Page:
More Anatomy

The Ocean Blog

These are fossil remains of archaeocetes, ancient whales, from the Paracas Formation of Peru's Pisco Basin . Smithsonian paleobiologist Nicholas D. Pyenson and a team of scientists discovered the...
Like octopods and cuttlefishes, giant squid have eight arms. But they use their two much longer feeding tentacles to seize prey. The tentacles have powerful suckers at the ends. More about the giant...
The Palauan primitive cave eel ( Protanguilla palau ) has an evolutionary history that dates back some 200 million years . Because of this and the fact that it has retained some primitive features,...
A right whale opens its mouth wide, revealing huge plates of baleen hanging from its upper jaw. There are between 200 and 270 baleen plates on each side of a right whale's upper jaw. They work like a...
In the X-ray image of this Viper Moray Eel ( Enchelynassa canina ), note the second set of jaws in the “throat”; these are the gill arches, which are present in all fish. Gill arches support the...
Many sperm whales stranded on beaches or caught by whalers exhibit telltale circular scars like these. Only one thing could have made them: the strong suckers that line the giant squid’s eight arms...
Inside the giant squid's sharp beak is a tongue-like organ called the radula (shown in yellow). Covered with rows of tiny teeth, it rams bite size pieces of food down the squid's throat. The pieces...
Scientists in the Division of Fishes at the Smithsonian's National Museum of Natural History use X-ray imaging to study the complex bone structure and diversity of fish. This image gallery showcases...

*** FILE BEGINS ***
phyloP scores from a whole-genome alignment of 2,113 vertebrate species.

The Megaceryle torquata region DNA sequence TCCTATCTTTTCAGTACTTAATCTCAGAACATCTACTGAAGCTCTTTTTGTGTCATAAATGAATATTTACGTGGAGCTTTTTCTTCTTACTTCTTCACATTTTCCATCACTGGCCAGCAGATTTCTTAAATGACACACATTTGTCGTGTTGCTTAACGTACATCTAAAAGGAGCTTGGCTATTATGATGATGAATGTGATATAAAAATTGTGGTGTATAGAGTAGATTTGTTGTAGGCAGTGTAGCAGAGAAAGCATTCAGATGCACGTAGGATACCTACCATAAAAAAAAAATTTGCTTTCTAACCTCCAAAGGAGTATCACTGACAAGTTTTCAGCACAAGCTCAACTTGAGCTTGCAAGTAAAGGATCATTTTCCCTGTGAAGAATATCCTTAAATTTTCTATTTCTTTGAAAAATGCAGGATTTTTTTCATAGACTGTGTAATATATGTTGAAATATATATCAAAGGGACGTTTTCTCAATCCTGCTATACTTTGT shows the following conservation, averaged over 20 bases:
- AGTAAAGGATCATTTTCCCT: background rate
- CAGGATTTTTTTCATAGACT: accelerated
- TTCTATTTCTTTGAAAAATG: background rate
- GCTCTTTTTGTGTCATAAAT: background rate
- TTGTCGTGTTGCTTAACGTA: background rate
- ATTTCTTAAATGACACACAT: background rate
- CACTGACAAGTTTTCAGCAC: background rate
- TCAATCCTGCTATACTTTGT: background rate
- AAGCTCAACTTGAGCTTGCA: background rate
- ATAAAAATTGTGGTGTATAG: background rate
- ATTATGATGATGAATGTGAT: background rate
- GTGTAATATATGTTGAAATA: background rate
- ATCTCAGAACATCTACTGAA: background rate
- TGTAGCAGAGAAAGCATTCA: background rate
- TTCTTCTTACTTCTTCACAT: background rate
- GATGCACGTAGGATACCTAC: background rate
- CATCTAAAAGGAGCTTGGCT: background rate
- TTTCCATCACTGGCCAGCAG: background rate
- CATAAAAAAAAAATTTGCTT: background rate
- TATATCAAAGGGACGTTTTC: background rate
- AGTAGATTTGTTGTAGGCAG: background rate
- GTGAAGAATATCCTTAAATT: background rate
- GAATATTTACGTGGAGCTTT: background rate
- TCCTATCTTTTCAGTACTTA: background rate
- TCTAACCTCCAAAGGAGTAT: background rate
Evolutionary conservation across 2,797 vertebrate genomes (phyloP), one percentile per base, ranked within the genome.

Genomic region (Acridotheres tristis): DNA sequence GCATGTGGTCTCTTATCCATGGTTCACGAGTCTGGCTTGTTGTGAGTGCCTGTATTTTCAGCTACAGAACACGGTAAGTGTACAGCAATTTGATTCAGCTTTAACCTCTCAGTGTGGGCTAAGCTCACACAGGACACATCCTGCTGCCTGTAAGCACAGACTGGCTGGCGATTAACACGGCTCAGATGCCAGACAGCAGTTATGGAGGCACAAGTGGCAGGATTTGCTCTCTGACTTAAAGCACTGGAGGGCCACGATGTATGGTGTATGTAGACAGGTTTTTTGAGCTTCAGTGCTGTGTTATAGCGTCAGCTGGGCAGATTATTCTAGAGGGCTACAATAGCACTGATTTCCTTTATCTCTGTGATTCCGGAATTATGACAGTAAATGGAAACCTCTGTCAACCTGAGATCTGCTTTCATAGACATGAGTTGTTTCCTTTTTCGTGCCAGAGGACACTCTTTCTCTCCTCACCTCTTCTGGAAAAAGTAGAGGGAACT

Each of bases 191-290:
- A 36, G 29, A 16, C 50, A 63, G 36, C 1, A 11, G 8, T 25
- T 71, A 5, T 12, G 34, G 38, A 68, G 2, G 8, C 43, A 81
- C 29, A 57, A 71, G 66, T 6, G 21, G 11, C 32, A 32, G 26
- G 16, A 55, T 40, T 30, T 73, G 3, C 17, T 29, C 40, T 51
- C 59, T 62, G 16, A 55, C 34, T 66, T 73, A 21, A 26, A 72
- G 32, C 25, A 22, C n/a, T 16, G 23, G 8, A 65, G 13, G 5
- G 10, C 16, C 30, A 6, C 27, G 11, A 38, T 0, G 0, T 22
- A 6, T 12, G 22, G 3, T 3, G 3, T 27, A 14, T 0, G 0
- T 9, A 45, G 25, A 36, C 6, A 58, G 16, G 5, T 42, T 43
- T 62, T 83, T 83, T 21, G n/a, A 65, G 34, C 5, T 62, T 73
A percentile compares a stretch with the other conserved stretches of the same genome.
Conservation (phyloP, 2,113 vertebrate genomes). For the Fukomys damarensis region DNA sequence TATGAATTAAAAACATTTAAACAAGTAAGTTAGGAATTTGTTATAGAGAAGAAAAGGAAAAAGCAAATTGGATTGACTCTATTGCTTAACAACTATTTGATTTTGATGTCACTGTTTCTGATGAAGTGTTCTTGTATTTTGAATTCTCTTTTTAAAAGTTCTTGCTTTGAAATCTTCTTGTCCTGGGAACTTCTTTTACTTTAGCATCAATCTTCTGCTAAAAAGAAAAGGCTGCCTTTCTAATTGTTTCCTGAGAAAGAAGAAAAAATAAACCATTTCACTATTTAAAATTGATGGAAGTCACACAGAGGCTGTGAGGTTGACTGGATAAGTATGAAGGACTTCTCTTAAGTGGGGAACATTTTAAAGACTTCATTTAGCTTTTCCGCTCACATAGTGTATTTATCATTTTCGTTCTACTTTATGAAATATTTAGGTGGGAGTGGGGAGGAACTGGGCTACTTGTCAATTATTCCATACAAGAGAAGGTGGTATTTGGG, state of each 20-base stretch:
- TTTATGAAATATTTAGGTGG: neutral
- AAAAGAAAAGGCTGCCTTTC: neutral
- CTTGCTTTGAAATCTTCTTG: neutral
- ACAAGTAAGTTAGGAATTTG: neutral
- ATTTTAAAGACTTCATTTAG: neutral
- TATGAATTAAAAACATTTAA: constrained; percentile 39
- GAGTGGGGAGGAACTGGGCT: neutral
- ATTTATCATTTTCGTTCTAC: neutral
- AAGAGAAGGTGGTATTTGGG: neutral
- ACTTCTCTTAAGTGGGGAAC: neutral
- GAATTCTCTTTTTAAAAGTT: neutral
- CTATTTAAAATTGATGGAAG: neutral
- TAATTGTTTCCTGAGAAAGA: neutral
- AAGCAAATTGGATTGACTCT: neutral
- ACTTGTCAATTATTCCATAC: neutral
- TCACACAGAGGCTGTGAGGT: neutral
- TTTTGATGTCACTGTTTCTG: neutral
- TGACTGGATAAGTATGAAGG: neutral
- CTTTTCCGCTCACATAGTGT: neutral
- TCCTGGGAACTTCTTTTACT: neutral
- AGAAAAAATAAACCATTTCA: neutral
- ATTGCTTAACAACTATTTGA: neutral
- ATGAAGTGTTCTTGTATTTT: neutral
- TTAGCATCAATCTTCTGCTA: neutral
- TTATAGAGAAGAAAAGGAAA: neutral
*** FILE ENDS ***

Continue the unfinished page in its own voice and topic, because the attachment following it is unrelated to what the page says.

An X-ray image of grooved razorfish ( Centriscus scutatus ). Razorfish are encased in thin, transparent bony plates attached to their spines, which you can see in the X-ray. Also known as shrimpfish...
Giant squid have the largest eye in the animal kingdom. At up to 10 inches in diameter, people often describe it as the size of a dinner plate -- or, in other words, as big as a human head. Here,...
This common octopus ( Octopus vulgaris ) doesn't have a jetpack to help him zoom through the water, but he's got something pretty close: a siphon that shoots water. (It's the little orange/yellow cup...
Tropical hatchetfish ( Argyropelecus lychnus ), like the one shown in this X-ray photograph, live in the dark depths of the ocean ; this specimen was collected at about 2,789 feet (850 meters) in the...
The elongated body, characteristic long and narrow snout, and small teeth make the slender snipe eel ( Nemichthys scolopaceus ) easily identifiable in this X-ray image. Snipe eels live at great...
This close-up photo shows the tough, serrated ring around the opening of a giant squid sucker. The ring is made of chitin—the same material that’s in your fingernails. Using suction, the sucker...
The clearly pictured spines, rays and snout make identifying this longnose butterflyfish ( Forcipiger longirostris ), which was collected in French Polynesia in 2004, straightforward in this X-ray...
The feathery strands at the back of this nudibranch’s ( Chromodoris willani ) body are no mere adornment: they’re its gills! Nudibranchs, shell-less snails or sea slugs, are named for these tufted...
The robust oval, spine covered body of a long-spined porcupine fish ( Diodon holocanthus ) is revealed in this X-ray image. To ward off predators, a porcupinefish inflates its body by pumping water...
An X-ray image of a Monterey skate ( Raja montereyensis ) reveals a spine that extends like a tail out from the pelvic fin. The skeletons of skates, rays, chimaeras, and sharks are made of cartilage...
Subscribe to Anatomy